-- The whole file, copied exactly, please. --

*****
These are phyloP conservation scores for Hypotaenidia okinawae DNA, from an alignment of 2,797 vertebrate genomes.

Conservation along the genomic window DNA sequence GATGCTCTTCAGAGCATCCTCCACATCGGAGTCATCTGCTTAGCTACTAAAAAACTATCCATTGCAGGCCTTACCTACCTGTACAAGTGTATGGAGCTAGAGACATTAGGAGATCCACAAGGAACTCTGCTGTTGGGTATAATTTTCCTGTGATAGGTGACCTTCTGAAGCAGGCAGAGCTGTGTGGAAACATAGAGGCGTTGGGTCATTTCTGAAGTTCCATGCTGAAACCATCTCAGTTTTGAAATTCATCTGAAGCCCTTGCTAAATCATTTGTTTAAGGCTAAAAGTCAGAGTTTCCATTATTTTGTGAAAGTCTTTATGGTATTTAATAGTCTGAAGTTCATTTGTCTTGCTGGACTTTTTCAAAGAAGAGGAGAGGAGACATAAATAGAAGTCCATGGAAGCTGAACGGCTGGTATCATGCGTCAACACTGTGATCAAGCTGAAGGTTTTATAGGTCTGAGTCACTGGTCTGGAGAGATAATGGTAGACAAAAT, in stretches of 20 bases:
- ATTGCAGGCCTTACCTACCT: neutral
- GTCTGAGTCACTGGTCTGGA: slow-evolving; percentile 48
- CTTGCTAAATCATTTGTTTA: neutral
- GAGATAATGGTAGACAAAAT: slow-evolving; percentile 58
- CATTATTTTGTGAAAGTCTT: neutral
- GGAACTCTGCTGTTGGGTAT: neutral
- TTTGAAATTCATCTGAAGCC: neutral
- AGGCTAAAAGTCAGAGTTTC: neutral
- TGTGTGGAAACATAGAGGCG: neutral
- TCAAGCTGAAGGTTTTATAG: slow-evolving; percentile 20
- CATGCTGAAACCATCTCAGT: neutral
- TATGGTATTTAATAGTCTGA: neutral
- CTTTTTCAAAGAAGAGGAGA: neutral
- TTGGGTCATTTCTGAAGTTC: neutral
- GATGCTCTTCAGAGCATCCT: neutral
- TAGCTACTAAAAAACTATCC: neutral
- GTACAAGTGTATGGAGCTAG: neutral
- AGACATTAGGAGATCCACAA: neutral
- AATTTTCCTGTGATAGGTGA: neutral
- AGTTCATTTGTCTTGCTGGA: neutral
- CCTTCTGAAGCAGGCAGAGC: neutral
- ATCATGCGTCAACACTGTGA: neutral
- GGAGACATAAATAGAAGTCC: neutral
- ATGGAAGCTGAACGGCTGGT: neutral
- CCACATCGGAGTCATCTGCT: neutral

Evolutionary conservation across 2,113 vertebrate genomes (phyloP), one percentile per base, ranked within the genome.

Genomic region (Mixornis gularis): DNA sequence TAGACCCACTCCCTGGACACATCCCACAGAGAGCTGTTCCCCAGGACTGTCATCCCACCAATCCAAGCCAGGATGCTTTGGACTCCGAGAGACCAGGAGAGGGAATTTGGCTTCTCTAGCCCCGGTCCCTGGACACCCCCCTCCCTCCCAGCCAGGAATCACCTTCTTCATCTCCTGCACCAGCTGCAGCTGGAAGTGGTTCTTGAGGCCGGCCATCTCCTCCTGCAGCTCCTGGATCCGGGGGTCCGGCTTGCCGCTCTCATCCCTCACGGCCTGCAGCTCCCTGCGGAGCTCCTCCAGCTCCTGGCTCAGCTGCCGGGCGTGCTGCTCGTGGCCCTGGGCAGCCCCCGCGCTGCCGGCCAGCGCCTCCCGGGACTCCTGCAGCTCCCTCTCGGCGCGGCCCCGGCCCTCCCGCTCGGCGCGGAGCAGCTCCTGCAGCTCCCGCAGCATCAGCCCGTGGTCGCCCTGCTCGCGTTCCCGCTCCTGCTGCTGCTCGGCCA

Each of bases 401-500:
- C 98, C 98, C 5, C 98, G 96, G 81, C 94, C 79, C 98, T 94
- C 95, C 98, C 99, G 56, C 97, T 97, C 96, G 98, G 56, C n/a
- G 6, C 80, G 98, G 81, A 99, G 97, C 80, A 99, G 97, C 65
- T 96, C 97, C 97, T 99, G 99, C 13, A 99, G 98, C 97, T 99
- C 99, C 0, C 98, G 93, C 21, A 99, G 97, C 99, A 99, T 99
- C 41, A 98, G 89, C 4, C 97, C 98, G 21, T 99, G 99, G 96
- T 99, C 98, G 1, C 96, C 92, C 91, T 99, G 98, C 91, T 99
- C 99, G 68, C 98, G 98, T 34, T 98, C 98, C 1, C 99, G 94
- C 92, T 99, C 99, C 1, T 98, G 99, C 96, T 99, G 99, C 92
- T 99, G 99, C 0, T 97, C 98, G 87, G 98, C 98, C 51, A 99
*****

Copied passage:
These are phyloP conservation scores for Hypotaenidia okinawae DNA, from an alignment of 2,797 vertebrate genomes.

Conservation along the genomic window DNA sequence GATGCTCTTCAGAGCATCCTCCACATCGGAGTCATCTGCTTAGCTACTAAAAAACTATCCATTGCAGGCCTTACCTACCTGTACAAGTGTATGGAGCTAGAGACATTAGGAGATCCACAAGGAACTCTGCTGTTGGGTATAATTTTCCTGTGATAGGTGACCTTCTGAAGCAGGCAGAGCTGTGTGGAAACATAGAGGCGTTGGGTCATTTCTGAAGTTCCATGCTGAAACCATCTCAGTTTTGAAATTCATCTGAAGCCCTTGCTAAATCATTTGTTTAAGGCTAAAAGTCAGAGTTTCCATTATTTTGTGAAAGTCTTTATGGTATTTAATAGTCTGAAGTTCATTTGTCTTGCTGGACTTTTTCAAAGAAGAGGAGAGGAGACATAAATAGAAGTCCATGGAAGCTGAACGGCTGGTATCATGCGTCAACACTGTGATCAAGCTGAAGGTTTTATAGGTCTGAGTCACTGGTCTGGAGAGATAATGGTAGACAAAAT, in stretches of 20 bases:
- ATTGCAGGCCTTACCTACCT: neutral
- GTCTGAGTCACTGGTCTGGA: slow-evolving; percentile 48
- CTTGCTAAATCATTTGTTTA: neutral
- GAGATAATGGTAGACAAAAT: slow-evolving; percentile 58
- CATTATTTTGTGAAAGTCTT: neutral
- GGAACTCTGCTGTTGGGTAT: neutral
- TTTGAAATTCATCTGAAGCC: neutral
- AGGCTAAAAGTCAGAGTTTC: neutral
- TGTGTGGAAACATAGAGGCG: neutral
- TCAAGCTGAAGGTTTTATAG: slow-evolving; percentile 20
- CATGCTGAAACCATCTCAGT: neutral
- TATGGTATTTAATAGTCTGA: neutral
- CTTTTTCAAAGAAGAGGAGA: neutral
- TTGGGTCATTTCTGAAGTTC: neutral
- GATGCTCTTCAGAGCATCCT: neutral
- TAGCTACTAAAAAACTATCC: neutral
- GTACAAGTGTATGGAGCTAG: neutral
- AGACATTAGGAGATCCACAA: neutral
- AATTTTCCTGTGATAGGTGA: neutral
- AGTTCATTTGTCTTGCTGGA: neutral
- CCTTCTGAAGCAGGCAGAGC: neutral
- ATCATGCGTCAACACTGTGA: neutral
- GGAGACATAAATAGAAGTCC: neutral
- ATGGAAGCTGAACGGCTGGT: neutral
- CCACATCGGAGTCATCTGCT: neutral

Evolutionary conservation across 2,113 vertebrate genomes (phyloP), one percentile per base, ranked within the genome.

Genomic region (Mixornis gularis): DNA sequence TAGACCCACTCCCTGGACACATCCCACAGAGAGCTGTTCCCCAGGACTGTCATCCCACCAATCCAAGCCAGGATGCTTTGGACTCCGAGAGACCAGGAGAGGGAATTTGGCTTCTCTAGCCCCGGTCCCTGGACACCCCCCTCCCTCCCAGCCAGGAATCACCTTCTTCATCTCCTGCACCAGCTGCAGCTGGAAGTGGTTCTTGAGGCCGGCCATCTCCTCCTGCAGCTCCTGGATCCGGGGGTCCGGCTTGCCGCTCTCATCCCTCACGGCCTGCAGCTCCCTGCGGAGCTCCTCCAGCTCCTGGCTCAGCTGCCGGGCGTGCTGCTCGTGGCCCTGGGCAGCCCCCGCGCTGCCGGCCAGCGCCTCCCGGGACTCCTGCAGCTCCCTCTCGGCGCGGCCCCGGCCCTCCCGCTCGGCGCGGAGCAGCTCCTGCAGCTCCCGCAGCATCAGCCCGTGGTCGCCCTGCTCGCGTTCCCGCTCCTGCTGCTGCTCGGCCA

Each of bases 401-500:
- C 98, C 98, C 5, C 98, G 96, G 81, C 94, C 79, C 98, T 94
- C 95, C 98, C 99, G 56, C 97, T 97, C 96, G 98, G 56, C n/a
- G 6, C 80, G 98, G 81, A 99, G 97, C 80, A 99, G 97, C 65
- T 96, C 97, C 97, T 99, G 99, C 13, A 99, G 98, C 97, T 99
- C 99, C 0, C 98, G 93, C 21, A 99, G 97, C 99, A 99, T 99
- C 41, A 98, G 89, C 4, C 97, C 98, G 21, T 99, G 99, G 96
- T 99, C 98, G 1, C 96, C 92, C 91, T 99, G 98, C 91, T 99
- C 99, G 68, C 98, G 98, T 34, T 98, C 98, C 1, C 99, G 94
- C 92, T 99, C 99, C 1, T 98, G 99, C 96, T 99, G 99, C 92
- T 99, G 99, C 0, T 97, C 98, G 87, G 98, C 98, C 51, A 99